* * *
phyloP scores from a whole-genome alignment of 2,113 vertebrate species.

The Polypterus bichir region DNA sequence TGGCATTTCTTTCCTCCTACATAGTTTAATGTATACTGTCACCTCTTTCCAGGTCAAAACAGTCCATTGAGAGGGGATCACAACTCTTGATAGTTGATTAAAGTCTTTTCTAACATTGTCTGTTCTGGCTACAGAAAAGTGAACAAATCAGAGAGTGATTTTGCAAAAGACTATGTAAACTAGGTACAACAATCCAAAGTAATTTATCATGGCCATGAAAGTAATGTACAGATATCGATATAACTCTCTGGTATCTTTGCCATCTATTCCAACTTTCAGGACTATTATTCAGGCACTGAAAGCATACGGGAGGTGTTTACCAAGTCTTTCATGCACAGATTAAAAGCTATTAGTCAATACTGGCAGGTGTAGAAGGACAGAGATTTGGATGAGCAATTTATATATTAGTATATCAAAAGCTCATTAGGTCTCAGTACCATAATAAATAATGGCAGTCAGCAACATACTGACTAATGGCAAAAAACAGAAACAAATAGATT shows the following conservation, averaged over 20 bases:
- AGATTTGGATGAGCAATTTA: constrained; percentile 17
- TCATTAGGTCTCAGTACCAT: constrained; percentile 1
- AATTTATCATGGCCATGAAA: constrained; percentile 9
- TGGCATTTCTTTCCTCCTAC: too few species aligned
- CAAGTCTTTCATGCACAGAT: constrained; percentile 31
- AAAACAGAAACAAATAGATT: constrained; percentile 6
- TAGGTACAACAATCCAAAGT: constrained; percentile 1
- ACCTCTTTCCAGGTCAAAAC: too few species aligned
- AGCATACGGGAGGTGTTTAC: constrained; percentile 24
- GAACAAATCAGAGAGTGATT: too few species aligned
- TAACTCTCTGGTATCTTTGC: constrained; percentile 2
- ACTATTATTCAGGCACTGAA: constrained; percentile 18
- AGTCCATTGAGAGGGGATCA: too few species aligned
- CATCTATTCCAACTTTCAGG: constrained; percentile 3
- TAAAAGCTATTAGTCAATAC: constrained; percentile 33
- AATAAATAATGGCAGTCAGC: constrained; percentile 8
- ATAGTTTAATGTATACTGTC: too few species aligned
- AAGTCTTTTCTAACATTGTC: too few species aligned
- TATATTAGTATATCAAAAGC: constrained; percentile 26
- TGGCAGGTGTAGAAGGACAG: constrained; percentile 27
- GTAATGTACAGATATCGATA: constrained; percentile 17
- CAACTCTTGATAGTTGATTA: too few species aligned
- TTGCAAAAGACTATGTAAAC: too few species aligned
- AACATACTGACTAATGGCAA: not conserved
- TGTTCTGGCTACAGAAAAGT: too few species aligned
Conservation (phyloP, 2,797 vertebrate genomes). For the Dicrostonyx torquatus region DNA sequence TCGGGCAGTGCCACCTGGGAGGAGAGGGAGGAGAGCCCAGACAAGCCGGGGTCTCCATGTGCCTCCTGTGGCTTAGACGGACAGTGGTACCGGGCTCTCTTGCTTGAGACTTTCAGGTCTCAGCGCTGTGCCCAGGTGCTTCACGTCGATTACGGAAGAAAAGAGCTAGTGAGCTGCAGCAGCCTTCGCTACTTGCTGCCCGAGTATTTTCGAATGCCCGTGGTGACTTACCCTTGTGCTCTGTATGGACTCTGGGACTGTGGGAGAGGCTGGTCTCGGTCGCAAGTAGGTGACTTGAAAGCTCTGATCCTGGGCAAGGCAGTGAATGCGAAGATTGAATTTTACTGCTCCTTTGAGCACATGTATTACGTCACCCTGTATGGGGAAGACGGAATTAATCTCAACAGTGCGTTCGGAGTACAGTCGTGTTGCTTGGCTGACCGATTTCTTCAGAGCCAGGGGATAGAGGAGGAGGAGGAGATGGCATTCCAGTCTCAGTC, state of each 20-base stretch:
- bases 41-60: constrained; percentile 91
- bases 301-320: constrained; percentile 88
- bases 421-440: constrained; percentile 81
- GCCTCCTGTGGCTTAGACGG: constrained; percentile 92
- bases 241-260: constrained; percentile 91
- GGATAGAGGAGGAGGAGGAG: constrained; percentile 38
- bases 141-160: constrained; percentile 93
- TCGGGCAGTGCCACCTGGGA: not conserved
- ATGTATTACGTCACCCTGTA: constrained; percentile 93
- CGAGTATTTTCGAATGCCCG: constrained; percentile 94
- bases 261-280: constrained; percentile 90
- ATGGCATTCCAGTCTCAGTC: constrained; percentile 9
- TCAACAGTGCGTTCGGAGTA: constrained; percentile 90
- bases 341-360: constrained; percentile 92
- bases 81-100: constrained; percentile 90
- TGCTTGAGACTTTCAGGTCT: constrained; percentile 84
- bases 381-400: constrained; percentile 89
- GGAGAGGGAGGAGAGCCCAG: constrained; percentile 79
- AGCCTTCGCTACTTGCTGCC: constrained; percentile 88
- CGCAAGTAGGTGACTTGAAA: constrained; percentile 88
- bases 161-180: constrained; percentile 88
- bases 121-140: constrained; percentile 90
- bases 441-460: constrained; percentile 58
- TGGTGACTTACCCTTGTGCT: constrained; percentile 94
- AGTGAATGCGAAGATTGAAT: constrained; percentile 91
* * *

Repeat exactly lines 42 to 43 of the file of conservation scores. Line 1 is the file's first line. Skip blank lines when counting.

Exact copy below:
- bases 341-360: constrained; percentile 92
- bases 81-100: constrained; percentile 90